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September 15, 2005 11:35 AM

15th September 2005

For immediate release


NHS Greater Glasgow's Public Health Protection Unit is warning students beginning the new academic year next week to make sure they're properly protected against mumps.

Figures for the first half of 2005 suggest that, although the number of cases in the Greater Glasgow area is down slightly compared to last year, it remains worryingly high. Across Scotland as a whole, diagnoses for the first half of 2005 are running at 1649 – compared to 1891 for all of 2004.

As a result, public health chiefs in the city are advising all students beginning or returning to university this week to register with a GP and to get the MMR.

NHS Greater Glasgow's Consultant in Public Health Medicine Dr Syed Ahmed is stressing the importance of having a GP: "Cases of mumps are at such disturbingly high levels here in Glasgow just now, and students are the most at risk. It's vital you get the MMR and so, for this and for other reasons, you must register with a local GP".

In 2003, 13 cases of mumps were identified within Greater Glasgow. By 2004 this had gone up to 685, and for the first six months of this year the total stands at 293. Now, public health officials in the city are urging anyone aged between 17 and 24 who has not yet received two doses of the MMR vaccine to visit their GP.

And that especially applies to students.

While the illness is affecting all age groups, Dr Ahmed says young people are the most vulnerable: "Until the MMR was introduced in 1988, there was no vaccination programme against mumps. But since then, we've recommended that babies get the MMR and so roughly around 90% of the population under the age of seventeen have been immunised against mumps.

"People in their mid-twenties and older will usually have become naturally immune to mumps through exposure to it in the general population during the years when it was a more common illness.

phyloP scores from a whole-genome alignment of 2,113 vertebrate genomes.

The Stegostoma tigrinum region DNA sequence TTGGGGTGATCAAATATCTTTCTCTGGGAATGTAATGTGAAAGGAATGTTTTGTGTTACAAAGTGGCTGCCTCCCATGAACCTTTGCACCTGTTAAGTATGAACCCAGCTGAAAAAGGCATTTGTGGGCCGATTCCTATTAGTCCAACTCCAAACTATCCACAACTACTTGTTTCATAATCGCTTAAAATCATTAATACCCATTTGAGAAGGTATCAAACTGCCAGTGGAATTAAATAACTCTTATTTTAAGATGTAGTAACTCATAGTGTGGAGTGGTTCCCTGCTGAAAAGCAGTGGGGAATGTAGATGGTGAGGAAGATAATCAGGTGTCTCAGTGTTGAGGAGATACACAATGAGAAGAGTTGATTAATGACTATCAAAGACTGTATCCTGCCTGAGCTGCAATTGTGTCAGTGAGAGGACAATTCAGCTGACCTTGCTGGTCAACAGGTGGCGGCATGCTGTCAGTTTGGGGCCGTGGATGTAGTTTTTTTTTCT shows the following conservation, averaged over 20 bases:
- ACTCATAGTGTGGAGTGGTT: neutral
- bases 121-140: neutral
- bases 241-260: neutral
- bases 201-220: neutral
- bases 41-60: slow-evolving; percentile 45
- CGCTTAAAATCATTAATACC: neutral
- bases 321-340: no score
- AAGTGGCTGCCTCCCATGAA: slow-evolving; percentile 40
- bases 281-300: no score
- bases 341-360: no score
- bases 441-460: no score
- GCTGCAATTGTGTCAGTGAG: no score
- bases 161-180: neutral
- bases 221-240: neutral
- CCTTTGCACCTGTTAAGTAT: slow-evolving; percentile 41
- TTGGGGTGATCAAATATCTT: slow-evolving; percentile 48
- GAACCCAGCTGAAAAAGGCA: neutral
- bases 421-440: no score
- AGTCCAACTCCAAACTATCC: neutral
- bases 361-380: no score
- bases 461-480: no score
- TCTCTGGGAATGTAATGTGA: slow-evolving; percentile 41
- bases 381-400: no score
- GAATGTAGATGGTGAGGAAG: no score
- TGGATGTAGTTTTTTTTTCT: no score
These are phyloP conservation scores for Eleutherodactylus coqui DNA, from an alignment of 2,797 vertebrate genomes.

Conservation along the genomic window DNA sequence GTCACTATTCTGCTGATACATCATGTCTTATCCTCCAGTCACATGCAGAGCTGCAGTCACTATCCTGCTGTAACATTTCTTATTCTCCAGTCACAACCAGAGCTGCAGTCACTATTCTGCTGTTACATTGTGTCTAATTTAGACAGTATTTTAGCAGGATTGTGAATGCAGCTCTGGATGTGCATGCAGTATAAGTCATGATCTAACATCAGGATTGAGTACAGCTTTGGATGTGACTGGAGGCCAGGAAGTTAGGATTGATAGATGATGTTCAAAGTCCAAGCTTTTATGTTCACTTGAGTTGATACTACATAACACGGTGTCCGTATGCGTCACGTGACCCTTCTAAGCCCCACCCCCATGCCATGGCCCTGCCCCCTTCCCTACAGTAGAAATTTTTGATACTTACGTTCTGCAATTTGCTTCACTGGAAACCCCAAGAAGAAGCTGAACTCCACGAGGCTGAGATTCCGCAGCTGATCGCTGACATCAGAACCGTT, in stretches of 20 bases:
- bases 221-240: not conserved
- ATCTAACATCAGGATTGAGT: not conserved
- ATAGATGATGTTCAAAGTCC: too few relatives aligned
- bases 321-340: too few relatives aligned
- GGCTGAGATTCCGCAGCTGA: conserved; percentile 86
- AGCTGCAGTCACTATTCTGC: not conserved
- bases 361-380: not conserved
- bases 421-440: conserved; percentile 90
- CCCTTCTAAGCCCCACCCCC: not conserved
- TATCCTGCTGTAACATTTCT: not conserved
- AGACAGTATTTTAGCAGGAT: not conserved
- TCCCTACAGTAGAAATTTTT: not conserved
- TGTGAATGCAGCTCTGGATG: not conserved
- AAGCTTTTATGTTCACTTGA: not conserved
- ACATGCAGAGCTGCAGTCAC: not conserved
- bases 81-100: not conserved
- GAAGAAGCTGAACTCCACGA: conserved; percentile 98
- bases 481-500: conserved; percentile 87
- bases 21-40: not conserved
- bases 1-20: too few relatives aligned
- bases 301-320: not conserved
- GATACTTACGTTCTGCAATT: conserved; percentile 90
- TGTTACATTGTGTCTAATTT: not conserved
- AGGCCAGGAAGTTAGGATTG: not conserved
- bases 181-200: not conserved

"But these people who're between 17 and around 24 are at most risk."

The living conditions for students at college and university can also often make for easier transmission of mumps. According to Dr Ahmed, the close proximity of students living in halls of residence can facilitate the spread of the disease: "I remember from my own University days that students are often living cheek by jowl, and this can mean that once one person catches an illness, it can spread pretty easily. We're seeing this happen with mumps among young people right now."

Symptoms of the illness include painful swollen glands, fever, headache and stomach pains. Anyone suffering these symptoms is advised to contact their GP as soon as possible.

For those who have not yet been immunised, Dr Ahmed's advice is the same: "Mumps is usually a mild to moderate illness but it can be unpleasant and in rare occasions it can lead to serious complications. I would advise anyone who hasn't had two doses of MMR to go immediately to their GP and get immunised".


Notes to Editors:

1  Mumps is generally a mild to moderate illness, but on rare occasions serious complications can occur. These can include painful, swollen testicles; meningitis or encephalitis, pancreatitis, deafness and, when the disease affects pregnant women, it can result in miscarriage.

2  In 2003, there were 47 confirmed cases of mumps in Scotland. In 2004, there were 1891. In the first six months of 2005, that figure stands at 1649, 86% of them aged between 14 and 26. Peak incidence is between the ages of 17 and 22.

3  The MMR vaccine is available on request from GPs throughout Glasgow.

For further information contact Annalena Winslow at NHS Greater Glasgow Communications on 0141 201 4447.

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Last Updated: 11 November 2021